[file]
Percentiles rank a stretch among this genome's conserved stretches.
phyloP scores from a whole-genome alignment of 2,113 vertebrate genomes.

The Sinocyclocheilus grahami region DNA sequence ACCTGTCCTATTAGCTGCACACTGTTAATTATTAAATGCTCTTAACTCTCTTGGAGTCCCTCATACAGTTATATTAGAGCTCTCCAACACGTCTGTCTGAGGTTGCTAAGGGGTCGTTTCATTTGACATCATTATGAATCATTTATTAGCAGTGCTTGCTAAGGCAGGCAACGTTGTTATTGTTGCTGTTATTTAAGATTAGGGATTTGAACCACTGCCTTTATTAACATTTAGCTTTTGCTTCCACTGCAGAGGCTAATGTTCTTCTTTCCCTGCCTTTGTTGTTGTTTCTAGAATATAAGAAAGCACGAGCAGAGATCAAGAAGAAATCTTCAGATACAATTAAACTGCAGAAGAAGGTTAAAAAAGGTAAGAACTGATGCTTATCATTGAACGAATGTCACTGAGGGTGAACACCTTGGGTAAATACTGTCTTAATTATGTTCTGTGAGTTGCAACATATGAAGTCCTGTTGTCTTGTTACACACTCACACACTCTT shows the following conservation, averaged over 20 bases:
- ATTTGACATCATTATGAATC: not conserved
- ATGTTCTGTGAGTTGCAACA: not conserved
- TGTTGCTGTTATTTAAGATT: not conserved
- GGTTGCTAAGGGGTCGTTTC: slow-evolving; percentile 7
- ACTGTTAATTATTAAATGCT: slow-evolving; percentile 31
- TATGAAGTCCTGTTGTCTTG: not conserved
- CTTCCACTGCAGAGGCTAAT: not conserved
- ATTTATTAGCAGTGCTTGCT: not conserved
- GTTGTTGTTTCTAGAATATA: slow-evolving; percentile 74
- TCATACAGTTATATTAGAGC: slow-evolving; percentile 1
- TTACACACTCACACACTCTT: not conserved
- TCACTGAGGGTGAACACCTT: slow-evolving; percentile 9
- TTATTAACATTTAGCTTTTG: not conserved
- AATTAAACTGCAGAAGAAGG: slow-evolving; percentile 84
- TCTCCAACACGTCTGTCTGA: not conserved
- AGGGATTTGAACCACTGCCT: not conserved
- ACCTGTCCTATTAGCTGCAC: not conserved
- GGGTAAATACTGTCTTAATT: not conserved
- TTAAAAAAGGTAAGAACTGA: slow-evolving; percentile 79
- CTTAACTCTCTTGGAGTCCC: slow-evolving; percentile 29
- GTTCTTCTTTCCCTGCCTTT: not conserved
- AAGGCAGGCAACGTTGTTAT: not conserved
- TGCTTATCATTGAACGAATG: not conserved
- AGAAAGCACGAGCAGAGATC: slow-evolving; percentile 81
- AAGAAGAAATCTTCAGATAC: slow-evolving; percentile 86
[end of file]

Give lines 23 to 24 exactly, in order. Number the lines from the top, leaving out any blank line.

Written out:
- CTTAACTCTCTTGGAGTCCC: slow-evolving; percentile 29
- GTTCTTCTTTCCCTGCCTTT: not conserved